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ACC Still A Football Power, According To Big 12 Brass

On the final day of the Big 12 annual spring meetings, various conference officials were asked whether the ACC would get left behind in the college football arms race. Oklahoma State President Burns Hargis, who chairs the Big 12's expansion committee, doesn't believe that the ACC will be left out when it is all said and done.

No middling ACC football program left behind!

"I think the ACC has some members who play football at a very high level," Hargis said. "Television networks are going to want to televise their games. People want to see them. And they are, arguably, as good a basketball conference as there is.

"I don't think anybody gets left behind," he added.

Both the incoming and outgoing conference commissioners reiterated that the ACC will have a seat at the table.

"We need them. Absolutely. We've talked about with John Swofford - the other four conferences - to help them find a good bowl for his champion's team. We're not trying to exclude them. We're trying to include them."

"They have too many good programs in that conference. Everything is cyclical. You go back 14 years. Who's at the top? Miami and Florida State.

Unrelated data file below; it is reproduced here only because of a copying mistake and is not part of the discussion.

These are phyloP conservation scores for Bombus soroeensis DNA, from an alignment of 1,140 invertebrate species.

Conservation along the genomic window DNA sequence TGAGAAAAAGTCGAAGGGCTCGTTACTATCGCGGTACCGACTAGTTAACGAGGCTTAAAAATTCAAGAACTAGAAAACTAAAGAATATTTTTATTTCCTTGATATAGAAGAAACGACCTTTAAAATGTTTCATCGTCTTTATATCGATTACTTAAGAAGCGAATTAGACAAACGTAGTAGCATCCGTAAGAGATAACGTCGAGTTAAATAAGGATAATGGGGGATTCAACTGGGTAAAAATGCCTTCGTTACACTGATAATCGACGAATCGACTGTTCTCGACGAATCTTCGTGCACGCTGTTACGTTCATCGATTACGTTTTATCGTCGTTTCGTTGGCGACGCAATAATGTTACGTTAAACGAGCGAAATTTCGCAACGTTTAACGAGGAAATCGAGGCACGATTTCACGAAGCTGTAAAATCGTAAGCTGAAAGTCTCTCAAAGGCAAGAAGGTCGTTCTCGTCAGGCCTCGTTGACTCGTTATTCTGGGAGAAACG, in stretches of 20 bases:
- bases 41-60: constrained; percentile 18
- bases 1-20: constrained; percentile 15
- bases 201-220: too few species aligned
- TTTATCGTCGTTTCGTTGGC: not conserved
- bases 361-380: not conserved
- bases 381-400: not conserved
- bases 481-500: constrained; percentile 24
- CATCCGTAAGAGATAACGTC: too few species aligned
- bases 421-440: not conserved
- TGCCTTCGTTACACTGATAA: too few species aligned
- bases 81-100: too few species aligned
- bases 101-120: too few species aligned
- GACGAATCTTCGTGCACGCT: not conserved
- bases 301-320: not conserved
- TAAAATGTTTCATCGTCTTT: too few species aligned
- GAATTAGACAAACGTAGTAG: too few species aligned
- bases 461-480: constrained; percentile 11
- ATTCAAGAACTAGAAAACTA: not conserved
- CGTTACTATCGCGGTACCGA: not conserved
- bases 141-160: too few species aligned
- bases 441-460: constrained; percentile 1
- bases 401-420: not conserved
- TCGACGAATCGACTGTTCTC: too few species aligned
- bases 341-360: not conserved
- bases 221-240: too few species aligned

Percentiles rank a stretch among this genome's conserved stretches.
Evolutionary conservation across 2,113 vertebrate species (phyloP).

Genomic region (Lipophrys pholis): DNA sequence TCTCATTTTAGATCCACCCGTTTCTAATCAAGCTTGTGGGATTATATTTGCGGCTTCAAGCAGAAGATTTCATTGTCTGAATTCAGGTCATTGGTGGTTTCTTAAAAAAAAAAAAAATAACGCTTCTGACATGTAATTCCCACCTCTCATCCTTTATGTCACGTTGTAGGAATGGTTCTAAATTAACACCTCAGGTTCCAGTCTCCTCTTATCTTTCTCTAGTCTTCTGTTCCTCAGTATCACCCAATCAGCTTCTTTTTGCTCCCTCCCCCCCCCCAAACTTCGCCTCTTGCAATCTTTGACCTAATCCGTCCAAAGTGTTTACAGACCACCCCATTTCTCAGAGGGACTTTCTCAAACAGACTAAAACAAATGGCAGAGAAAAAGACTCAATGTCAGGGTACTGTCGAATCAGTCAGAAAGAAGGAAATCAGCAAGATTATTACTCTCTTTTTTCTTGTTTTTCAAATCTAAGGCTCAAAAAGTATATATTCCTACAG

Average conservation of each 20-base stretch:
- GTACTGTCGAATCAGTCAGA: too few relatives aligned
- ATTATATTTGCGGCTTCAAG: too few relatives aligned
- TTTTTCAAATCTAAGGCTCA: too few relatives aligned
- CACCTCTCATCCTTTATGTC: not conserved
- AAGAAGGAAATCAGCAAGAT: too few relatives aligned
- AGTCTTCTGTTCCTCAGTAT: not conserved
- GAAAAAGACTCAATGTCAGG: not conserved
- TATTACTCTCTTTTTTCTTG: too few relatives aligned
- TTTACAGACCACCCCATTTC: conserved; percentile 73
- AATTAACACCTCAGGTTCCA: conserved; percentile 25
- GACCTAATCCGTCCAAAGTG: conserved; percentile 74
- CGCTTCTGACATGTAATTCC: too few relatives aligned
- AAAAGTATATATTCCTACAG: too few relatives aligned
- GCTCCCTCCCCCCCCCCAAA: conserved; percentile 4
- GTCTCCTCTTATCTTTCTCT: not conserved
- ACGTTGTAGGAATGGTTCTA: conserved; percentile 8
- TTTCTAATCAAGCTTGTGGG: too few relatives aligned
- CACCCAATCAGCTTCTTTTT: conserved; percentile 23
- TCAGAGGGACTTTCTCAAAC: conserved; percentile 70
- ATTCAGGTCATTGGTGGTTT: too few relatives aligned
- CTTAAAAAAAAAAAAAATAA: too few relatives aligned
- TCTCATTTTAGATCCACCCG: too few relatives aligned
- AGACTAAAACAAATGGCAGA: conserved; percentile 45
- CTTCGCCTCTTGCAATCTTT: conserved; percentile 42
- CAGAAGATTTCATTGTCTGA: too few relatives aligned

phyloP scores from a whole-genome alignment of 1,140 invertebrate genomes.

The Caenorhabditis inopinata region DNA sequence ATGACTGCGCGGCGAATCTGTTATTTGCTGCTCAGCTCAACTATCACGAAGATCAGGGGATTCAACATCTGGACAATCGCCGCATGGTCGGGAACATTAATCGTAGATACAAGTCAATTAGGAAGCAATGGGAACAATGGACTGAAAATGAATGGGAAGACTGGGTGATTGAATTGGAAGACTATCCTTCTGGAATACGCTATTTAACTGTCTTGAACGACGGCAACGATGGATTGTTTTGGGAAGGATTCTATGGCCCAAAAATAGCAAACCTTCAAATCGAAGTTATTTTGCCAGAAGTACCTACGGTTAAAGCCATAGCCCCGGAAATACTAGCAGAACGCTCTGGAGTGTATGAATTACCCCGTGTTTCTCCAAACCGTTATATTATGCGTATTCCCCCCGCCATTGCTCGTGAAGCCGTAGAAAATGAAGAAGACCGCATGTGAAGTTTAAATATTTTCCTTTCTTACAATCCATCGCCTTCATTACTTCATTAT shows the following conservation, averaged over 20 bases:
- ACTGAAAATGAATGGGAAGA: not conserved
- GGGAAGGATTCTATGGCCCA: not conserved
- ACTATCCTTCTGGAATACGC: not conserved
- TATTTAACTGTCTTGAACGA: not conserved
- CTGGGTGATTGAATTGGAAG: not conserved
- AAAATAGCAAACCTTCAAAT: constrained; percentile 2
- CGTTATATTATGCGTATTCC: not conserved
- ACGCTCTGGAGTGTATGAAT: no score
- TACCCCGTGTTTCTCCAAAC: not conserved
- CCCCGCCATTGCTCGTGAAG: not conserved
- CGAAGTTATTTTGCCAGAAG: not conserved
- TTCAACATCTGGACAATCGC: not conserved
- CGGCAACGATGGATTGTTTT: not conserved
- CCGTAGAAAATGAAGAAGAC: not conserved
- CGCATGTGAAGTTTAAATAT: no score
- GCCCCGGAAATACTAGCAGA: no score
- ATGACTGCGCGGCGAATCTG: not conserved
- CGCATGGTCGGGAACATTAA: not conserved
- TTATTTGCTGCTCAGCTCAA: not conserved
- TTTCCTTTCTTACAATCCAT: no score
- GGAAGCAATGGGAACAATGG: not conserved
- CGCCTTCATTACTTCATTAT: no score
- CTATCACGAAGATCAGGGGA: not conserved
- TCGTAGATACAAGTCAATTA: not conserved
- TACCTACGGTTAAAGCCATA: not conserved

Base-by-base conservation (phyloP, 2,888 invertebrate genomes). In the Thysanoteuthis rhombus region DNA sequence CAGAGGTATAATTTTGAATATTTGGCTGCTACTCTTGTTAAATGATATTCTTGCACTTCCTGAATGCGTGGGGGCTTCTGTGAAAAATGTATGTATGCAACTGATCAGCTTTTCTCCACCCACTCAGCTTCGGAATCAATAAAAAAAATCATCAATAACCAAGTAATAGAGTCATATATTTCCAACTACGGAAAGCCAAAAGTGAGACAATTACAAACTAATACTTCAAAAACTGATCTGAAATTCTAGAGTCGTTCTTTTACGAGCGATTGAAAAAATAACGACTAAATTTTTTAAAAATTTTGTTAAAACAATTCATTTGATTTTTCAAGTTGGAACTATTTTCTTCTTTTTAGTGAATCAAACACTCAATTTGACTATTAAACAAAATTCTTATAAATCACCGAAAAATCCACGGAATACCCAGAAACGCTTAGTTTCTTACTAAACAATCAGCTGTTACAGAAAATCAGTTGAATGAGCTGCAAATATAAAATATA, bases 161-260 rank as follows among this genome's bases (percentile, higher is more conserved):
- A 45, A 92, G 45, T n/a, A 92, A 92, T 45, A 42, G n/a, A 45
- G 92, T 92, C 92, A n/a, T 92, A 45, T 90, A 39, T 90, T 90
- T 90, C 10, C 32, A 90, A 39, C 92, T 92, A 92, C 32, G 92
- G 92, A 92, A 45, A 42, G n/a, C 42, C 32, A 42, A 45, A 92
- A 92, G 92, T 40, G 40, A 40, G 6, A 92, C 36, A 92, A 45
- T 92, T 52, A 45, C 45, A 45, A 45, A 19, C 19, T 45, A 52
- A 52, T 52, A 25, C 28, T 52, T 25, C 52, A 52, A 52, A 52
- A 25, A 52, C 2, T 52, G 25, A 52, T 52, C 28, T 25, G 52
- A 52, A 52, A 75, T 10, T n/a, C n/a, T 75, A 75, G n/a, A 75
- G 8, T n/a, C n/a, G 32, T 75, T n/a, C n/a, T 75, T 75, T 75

We do not want to exclude the ACC. We want to help the ACC. All of us."

Interestingly, the Tallahassee Democrats' Jim Lamar also noted that Chuck Neinas mentioned that if the eventual playoff model excluded other leagues like the ACC, "we'd be in front of Congress the next day." And really, he's right. The math just doesn't work. So long as Notre Dame remains a football independent and the ACC continues to be a fifth wheel, the final playoff format will not nearly be as simple as the Rose Bowl and Champions Bowl serving as de facto National Semifinals. Regardless of the revenue disparity between the ACC and the other four power conferences, this just isn't happening.

Speaking of said revenue disparity, the Big 12 announced that approximately $19 million will be distributed to each member for the 2011-12 season, a record haul. That's a difference of nearly $5 million from what ACC programs will receive for this season. However, the devil is in the details.

This year's Big 12 payouts are skewed after Texas A&M and Missouri defected to the SEC and were replaced by West Virginia and TCU. The end payout includes no money given to either Texas A&M and Missouri, and actually includes part of those two program's withdrawal fees. Another part of Texas A&M and Missouri's exit fees will go towards a $10 million loan the conference floated West Virginia in order to help the Mountaineers leave the Big East early.

I also found this note of interest:

Incoming members West Virginia and TCU will not begin sharing in conference revenues until the 2012-13 year concludes - and even then, they will receive 50 percent of what the other eight schools are given. The two new members won't earn a full share of revenues until 2016.

By 2016, the conference is expected to be paying its members roughly $20 mill a year with its new TV deal with ESPN and FOX, but you get a better idea of how costly it can be to switch conferences.